Experiences of follow-up and dietary guidance among young adults diagnosed with type 1 diabetes as children: a qualitative study
Peer reviewed, Journal article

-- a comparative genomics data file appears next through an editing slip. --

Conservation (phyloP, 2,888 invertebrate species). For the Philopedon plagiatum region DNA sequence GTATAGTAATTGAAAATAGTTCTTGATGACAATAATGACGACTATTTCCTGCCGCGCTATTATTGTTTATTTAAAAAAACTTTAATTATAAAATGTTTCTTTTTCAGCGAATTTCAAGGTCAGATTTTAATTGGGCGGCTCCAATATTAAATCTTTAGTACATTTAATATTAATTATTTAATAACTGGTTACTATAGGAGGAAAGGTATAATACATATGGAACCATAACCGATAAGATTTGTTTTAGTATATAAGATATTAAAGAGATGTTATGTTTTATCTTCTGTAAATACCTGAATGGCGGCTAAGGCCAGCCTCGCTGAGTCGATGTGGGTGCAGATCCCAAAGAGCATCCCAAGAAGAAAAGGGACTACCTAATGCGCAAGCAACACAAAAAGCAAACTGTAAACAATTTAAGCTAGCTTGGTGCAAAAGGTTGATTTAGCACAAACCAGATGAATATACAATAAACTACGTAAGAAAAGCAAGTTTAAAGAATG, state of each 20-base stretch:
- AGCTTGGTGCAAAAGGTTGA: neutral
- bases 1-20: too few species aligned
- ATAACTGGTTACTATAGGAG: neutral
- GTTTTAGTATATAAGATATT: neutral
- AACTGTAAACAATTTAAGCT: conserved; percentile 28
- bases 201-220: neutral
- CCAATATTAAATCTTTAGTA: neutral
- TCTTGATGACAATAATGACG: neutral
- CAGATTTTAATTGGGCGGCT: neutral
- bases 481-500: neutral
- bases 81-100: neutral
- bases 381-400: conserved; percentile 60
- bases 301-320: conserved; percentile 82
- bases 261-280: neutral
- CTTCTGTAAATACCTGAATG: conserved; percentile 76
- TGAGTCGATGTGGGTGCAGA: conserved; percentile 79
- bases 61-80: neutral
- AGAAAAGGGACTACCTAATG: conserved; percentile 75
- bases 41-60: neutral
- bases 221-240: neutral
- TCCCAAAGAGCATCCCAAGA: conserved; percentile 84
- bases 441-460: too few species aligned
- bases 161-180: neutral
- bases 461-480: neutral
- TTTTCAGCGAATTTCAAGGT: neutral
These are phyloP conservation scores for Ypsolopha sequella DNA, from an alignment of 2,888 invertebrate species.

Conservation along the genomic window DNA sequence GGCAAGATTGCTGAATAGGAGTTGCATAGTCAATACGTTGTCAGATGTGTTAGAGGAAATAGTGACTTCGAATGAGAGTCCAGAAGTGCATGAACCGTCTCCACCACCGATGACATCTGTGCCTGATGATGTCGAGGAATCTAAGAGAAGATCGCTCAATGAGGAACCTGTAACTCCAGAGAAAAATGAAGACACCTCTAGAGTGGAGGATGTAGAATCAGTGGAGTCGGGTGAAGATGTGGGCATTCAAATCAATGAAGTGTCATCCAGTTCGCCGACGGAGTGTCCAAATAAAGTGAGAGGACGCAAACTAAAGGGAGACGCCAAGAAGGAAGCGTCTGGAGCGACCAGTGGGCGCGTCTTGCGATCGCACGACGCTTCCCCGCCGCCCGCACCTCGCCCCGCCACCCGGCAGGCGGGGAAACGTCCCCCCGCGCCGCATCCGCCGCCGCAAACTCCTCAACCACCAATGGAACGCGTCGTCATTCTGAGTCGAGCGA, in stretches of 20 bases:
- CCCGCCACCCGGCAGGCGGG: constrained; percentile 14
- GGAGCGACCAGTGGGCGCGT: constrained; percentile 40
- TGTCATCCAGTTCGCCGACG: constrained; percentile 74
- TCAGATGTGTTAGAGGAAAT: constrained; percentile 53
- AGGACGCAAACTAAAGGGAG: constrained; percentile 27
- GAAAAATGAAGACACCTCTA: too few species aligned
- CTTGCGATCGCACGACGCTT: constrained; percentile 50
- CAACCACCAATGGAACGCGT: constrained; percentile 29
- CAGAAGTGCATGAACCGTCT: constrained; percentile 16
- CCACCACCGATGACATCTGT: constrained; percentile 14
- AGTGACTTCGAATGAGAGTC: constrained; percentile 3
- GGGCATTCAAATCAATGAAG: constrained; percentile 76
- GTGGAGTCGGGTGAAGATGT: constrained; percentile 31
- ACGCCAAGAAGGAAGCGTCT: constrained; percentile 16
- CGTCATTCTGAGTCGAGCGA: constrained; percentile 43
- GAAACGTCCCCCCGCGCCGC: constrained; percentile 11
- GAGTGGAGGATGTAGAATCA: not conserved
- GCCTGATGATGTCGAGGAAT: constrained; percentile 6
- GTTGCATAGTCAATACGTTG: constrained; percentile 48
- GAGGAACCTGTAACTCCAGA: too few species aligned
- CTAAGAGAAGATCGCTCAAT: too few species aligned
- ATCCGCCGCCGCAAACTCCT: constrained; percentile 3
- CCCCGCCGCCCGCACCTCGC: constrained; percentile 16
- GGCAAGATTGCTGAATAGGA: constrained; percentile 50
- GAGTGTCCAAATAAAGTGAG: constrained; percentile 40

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Background: Type 1 diabetes (T1D) is an autoimmune disease that can affect people at any age, but usually develops in children or young adults. T1D involves a life-long treatment with insulin therapy and self-monitoring of blood glucose levels. To avoid long-term complications in adulthood, appropriate dietary guidance is an important pilar in the care of children with T1D. The transition from pediatric diabetes care to adult care may imply challenges related to self-monitoring and empowerment. The purpose of this study was to explore experiences of follow-up and dietary guidance among adolescents diagnosed with T1D in young age (>16 years). Participants and methods: 11 participants (8 women, 3 men; 18–25 years) were purposely recruited from two outpatient diabetes clinics in Southeast Norway. Individual, semi-structured interviews were conducted from September 2021 to January 2022. Interviews were transcribed and analyzed using thematic analysis. Mean age when diagnosed with diabetes was 10 years (4–14). Results: Participants perceived information about the diabetes management in pediatric care as more targeted towards their parents and expressed a wish to be involved in their follow-ups. They reported that their care mainly focused on the medical aspect with little focus on dietary guidance. They expressed dissatisfaction with the transfer to and follow-up in adult care and asked for more individually tailored nutrition information. Conclusion: Patients diagnosed with T1D at a young age wished to be more involved in their follow-ups already when they were children. Dietary guidance should to a greater extent focus on their individual food habits and preferences.